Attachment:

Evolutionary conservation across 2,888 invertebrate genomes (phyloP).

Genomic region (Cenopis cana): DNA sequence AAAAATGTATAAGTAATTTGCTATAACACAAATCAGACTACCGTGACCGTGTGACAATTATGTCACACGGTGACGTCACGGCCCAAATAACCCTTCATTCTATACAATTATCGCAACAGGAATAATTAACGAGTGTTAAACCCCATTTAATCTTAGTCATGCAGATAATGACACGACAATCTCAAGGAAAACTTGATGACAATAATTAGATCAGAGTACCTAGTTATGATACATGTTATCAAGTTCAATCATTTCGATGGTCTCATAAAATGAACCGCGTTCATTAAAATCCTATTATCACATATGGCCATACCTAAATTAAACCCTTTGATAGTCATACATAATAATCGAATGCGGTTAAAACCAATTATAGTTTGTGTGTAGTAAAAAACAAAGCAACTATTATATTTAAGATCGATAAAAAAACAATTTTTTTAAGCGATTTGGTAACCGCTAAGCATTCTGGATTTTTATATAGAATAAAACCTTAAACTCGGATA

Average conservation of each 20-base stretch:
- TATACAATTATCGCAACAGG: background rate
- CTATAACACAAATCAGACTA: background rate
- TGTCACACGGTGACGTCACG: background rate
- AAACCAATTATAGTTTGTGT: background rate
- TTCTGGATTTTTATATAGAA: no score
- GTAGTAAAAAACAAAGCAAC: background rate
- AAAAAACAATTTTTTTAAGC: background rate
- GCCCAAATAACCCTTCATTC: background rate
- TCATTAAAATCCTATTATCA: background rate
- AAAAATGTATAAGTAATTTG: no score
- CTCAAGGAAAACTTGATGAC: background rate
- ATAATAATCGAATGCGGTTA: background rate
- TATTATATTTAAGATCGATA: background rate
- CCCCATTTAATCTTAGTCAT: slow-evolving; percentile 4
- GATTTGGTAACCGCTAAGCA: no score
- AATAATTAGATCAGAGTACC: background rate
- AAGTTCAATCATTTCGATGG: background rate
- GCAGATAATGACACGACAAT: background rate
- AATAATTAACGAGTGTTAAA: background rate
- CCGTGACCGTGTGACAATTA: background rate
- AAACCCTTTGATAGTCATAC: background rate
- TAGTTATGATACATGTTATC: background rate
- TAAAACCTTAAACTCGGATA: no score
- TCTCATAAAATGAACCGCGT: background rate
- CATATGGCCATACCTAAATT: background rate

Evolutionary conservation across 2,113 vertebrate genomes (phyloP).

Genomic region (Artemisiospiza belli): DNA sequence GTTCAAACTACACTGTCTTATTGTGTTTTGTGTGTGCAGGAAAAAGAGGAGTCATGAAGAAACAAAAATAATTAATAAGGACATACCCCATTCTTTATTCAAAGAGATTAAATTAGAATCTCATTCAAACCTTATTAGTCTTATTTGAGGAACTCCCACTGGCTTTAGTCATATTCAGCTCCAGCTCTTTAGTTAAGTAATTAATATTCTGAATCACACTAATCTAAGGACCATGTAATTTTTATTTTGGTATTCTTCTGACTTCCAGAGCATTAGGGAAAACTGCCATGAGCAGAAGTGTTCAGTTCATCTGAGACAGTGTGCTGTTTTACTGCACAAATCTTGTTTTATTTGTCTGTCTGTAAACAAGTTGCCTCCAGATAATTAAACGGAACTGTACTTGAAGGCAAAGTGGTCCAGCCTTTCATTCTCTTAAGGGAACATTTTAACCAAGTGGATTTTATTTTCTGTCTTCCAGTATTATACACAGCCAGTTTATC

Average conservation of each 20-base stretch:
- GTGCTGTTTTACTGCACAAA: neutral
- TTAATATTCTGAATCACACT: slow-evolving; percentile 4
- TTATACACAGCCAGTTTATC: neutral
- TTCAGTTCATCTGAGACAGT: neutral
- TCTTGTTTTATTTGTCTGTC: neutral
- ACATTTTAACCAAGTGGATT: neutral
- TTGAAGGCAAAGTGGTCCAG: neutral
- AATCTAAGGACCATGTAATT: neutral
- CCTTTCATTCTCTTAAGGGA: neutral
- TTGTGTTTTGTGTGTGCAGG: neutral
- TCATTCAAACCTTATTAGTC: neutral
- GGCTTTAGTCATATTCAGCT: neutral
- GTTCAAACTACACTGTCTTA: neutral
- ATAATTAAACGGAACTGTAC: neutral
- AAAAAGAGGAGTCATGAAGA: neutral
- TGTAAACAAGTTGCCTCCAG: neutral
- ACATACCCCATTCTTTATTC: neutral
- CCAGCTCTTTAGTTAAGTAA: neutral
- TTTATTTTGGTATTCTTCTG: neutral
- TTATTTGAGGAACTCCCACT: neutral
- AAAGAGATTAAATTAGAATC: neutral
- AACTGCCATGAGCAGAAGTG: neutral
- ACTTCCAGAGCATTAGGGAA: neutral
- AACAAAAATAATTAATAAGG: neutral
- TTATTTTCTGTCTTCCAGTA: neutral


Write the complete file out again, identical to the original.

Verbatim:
Evolutionary conservation across 2,888 invertebrate genomes (phyloP).

Genomic region (Cenopis cana): DNA sequence AAAAATGTATAAGTAATTTGCTATAACACAAATCAGACTACCGTGACCGTGTGACAATTATGTCACACGGTGACGTCACGGCCCAAATAACCCTTCATTCTATACAATTATCGCAACAGGAATAATTAACGAGTGTTAAACCCCATTTAATCTTAGTCATGCAGATAATGACACGACAATCTCAAGGAAAACTTGATGACAATAATTAGATCAGAGTACCTAGTTATGATACATGTTATCAAGTTCAATCATTTCGATGGTCTCATAAAATGAACCGCGTTCATTAAAATCCTATTATCACATATGGCCATACCTAAATTAAACCCTTTGATAGTCATACATAATAATCGAATGCGGTTAAAACCAATTATAGTTTGTGTGTAGTAAAAAACAAAGCAACTATTATATTTAAGATCGATAAAAAAACAATTTTTTTAAGCGATTTGGTAACCGCTAAGCATTCTGGATTTTTATATAGAATAAAACCTTAAACTCGGATA

Average conservation of each 20-base stretch:
- TATACAATTATCGCAACAGG: background rate
- CTATAACACAAATCAGACTA: background rate
- TGTCACACGGTGACGTCACG: background rate
- AAACCAATTATAGTTTGTGT: background rate
- TTCTGGATTTTTATATAGAA: no score
- GTAGTAAAAAACAAAGCAAC: background rate
- AAAAAACAATTTTTTTAAGC: background rate
- GCCCAAATAACCCTTCATTC: background rate
- TCATTAAAATCCTATTATCA: background rate
- AAAAATGTATAAGTAATTTG: no score
- CTCAAGGAAAACTTGATGAC: background rate
- ATAATAATCGAATGCGGTTA: background rate
- TATTATATTTAAGATCGATA: background rate
- CCCCATTTAATCTTAGTCAT: slow-evolving; percentile 4
- GATTTGGTAACCGCTAAGCA: no score
- AATAATTAGATCAGAGTACC: background rate
- AAGTTCAATCATTTCGATGG: background rate
- GCAGATAATGACACGACAAT: background rate
- AATAATTAACGAGTGTTAAA: background rate
- CCGTGACCGTGTGACAATTA: background rate
- AAACCCTTTGATAGTCATAC: background rate
- TAGTTATGATACATGTTATC: background rate
- TAAAACCTTAAACTCGGATA: no score
- TCTCATAAAATGAACCGCGT: background rate
- CATATGGCCATACCTAAATT: background rate

Evolutionary conservation across 2,113 vertebrate genomes (phyloP).

Genomic region (Artemisiospiza belli): DNA sequence GTTCAAACTACACTGTCTTATTGTGTTTTGTGTGTGCAGGAAAAAGAGGAGTCATGAAGAAACAAAAATAATTAATAAGGACATACCCCATTCTTTATTCAAAGAGATTAAATTAGAATCTCATTCAAACCTTATTAGTCTTATTTGAGGAACTCCCACTGGCTTTAGTCATATTCAGCTCCAGCTCTTTAGTTAAGTAATTAATATTCTGAATCACACTAATCTAAGGACCATGTAATTTTTATTTTGGTATTCTTCTGACTTCCAGAGCATTAGGGAAAACTGCCATGAGCAGAAGTGTTCAGTTCATCTGAGACAGTGTGCTGTTTTACTGCACAAATCTTGTTTTATTTGTCTGTCTGTAAACAAGTTGCCTCCAGATAATTAAACGGAACTGTACTTGAAGGCAAAGTGGTCCAGCCTTTCATTCTCTTAAGGGAACATTTTAACCAAGTGGATTTTATTTTCTGTCTTCCAGTATTATACACAGCCAGTTTATC

Average conservation of each 20-base stretch:
- GTGCTGTTTTACTGCACAAA: neutral
- TTAATATTCTGAATCACACT: slow-evolving; percentile 4
- TTATACACAGCCAGTTTATC: neutral
- TTCAGTTCATCTGAGACAGT: neutral
- TCTTGTTTTATTTGTCTGTC: neutral
- ACATTTTAACCAAGTGGATT: neutral
- TTGAAGGCAAAGTGGTCCAG: neutral
- AATCTAAGGACCATGTAATT: neutral
- CCTTTCATTCTCTTAAGGGA: neutral
- TTGTGTTTTGTGTGTGCAGG: neutral
- TCATTCAAACCTTATTAGTC: neutral
- GGCTTTAGTCATATTCAGCT: neutral
- GTTCAAACTACACTGTCTTA: neutral
- ATAATTAAACGGAACTGTAC: neutral
- AAAAAGAGGAGTCATGAAGA: neutral
- TGTAAACAAGTTGCCTCCAG: neutral
- ACATACCCCATTCTTTATTC: neutral
- CCAGCTCTTTAGTTAAGTAA: neutral
- TTTATTTTGGTATTCTTCTG: neutral
- TTATTTGAGGAACTCCCACT: neutral
- AAAGAGATTAAATTAGAATC: neutral
- AACTGCCATGAGCAGAAGTG: neutral
- ACTTCCAGAGCATTAGGGAA: neutral
- AACAAAAATAATTAATAAGG: neutral
- TTATTTTCTGTCTTCCAGTA: neutral